It's rehydrated, ghastly pink, a little bit slimy ... and apparently delicious
Here's the thing about space food. While it might seem exotic to people here on Earth -- to people who live in some relative proximity to a farm or a grocery store -- space food is awesome only in the sense that it is eaten in space. Otherwise, the stuff is not at all awesome. Space food tends to be dry. Or else slimy. Or else just weird: different enough from the product it's trying to emulate that it serves only as a sad reminder of what it is not. Space food -- when actually consumed, rather than bought at a gift shop -- is pretty horrendous.
This is compounded by an unfortunate circumstance of space life: Microgravity affects humans' taste buds, making it hard for astronauts to taste flavors in their food even when those flavors are technically present and technically delicious. Without gravity to pull blood toward the feet, especially during the first few days in space, "your head sort of inflates like someone is squeezing the bottom of a balloon," explains current astronaut Chris Hadfield. The results are clogged sinuses and the hindered flavor reception that comes with them. "It's kind of like having a cold; you're kind of stuffy,'' Charles Bourland, formerly NASA's manager for space station food, puts it.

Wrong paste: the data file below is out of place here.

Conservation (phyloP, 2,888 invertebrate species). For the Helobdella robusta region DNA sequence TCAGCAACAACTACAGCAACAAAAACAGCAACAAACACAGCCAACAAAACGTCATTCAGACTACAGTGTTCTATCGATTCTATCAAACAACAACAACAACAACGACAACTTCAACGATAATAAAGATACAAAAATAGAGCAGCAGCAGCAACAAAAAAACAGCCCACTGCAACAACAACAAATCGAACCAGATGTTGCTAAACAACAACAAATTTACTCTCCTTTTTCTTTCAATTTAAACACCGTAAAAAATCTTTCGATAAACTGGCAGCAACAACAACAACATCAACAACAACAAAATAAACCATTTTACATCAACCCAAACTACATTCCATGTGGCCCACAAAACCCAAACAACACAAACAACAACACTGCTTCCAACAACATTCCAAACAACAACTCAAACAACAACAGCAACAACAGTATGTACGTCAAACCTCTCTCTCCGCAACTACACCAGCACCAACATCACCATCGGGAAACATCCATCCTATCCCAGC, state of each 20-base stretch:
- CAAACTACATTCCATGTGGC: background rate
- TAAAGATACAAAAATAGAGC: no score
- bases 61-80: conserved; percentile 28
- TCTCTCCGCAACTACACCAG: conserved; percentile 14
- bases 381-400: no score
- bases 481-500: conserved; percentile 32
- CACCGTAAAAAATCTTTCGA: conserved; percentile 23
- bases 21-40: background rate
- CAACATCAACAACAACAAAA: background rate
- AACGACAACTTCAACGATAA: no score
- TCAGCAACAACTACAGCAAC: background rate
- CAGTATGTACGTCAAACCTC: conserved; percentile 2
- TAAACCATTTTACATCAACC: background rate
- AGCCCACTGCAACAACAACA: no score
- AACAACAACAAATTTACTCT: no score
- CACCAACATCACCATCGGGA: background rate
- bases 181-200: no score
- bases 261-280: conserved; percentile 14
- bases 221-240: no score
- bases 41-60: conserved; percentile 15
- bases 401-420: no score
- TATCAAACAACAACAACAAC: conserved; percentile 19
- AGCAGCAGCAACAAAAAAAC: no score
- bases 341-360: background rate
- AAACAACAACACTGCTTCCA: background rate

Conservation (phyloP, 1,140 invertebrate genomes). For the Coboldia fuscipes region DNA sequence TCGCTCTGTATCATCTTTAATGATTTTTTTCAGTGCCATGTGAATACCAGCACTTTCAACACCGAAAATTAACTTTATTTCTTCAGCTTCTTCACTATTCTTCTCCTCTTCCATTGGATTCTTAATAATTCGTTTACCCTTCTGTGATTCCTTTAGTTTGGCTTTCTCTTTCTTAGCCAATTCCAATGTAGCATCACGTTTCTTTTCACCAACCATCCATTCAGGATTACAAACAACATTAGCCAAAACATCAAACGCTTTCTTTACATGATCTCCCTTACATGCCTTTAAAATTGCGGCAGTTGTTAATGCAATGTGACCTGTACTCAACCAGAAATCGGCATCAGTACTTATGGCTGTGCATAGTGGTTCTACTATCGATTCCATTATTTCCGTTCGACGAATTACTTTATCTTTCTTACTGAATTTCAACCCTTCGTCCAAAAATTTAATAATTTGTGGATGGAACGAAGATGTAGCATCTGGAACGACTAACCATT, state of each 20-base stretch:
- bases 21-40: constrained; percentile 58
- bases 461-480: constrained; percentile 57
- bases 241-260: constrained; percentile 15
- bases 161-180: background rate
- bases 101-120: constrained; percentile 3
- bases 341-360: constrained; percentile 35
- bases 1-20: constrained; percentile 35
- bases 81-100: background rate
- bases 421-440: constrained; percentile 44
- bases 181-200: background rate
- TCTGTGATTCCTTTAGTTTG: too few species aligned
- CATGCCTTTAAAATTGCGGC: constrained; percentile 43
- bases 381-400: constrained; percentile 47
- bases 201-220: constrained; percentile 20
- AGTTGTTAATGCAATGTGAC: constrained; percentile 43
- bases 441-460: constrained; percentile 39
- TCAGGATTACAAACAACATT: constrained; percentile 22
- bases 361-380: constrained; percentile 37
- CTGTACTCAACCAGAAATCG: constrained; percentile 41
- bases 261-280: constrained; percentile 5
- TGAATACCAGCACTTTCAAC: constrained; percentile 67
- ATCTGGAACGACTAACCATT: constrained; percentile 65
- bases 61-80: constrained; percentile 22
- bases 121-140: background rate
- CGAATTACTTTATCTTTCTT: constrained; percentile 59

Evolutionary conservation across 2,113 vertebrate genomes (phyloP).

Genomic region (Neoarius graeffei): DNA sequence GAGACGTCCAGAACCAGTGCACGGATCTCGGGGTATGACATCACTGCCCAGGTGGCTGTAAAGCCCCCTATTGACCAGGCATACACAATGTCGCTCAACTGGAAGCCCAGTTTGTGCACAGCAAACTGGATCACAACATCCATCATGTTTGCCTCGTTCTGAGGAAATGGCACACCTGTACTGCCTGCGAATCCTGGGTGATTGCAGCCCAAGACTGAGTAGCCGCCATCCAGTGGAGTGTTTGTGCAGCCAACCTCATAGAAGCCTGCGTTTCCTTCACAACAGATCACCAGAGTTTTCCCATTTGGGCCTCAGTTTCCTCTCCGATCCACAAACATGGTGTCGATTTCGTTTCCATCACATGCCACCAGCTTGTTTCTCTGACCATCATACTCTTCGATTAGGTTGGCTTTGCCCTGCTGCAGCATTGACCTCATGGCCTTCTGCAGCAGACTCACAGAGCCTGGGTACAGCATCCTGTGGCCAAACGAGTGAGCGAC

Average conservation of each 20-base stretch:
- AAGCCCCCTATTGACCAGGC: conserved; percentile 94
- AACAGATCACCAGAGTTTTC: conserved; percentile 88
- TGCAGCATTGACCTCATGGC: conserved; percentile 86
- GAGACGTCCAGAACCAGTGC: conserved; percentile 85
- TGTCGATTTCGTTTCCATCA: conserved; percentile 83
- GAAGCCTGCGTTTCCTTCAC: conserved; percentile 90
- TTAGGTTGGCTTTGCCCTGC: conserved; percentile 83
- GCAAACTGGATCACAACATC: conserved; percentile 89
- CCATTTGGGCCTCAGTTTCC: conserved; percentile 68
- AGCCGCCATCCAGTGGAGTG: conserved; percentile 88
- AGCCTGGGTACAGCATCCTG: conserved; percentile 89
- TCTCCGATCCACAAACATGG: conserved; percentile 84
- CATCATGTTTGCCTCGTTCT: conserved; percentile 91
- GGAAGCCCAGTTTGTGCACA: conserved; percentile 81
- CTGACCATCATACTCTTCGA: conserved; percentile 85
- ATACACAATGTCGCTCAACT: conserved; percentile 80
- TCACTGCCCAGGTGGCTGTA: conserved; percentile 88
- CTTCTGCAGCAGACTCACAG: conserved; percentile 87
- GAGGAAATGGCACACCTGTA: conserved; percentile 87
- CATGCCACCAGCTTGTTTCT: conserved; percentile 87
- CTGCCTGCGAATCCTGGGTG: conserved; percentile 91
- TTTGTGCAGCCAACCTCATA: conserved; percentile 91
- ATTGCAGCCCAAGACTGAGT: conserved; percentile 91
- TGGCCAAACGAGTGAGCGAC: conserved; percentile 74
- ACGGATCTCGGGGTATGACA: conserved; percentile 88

So NASA has teams dedicated to imagining, and then manufacturing, foods that will prove maximally nutritious and minimally disgusting to the men and women who must eat them. Over the years, via cube and tube and bar and powder and dehydration and rehydration, space agency scientists have found ways to make things like steak and apple sauce and peanut butter cookies suited to the many vagaries of space. They have developed a veritable cornucopia of freeze-dried, vacuum-packed, crumb-reducing, and morale-boosting delicacies.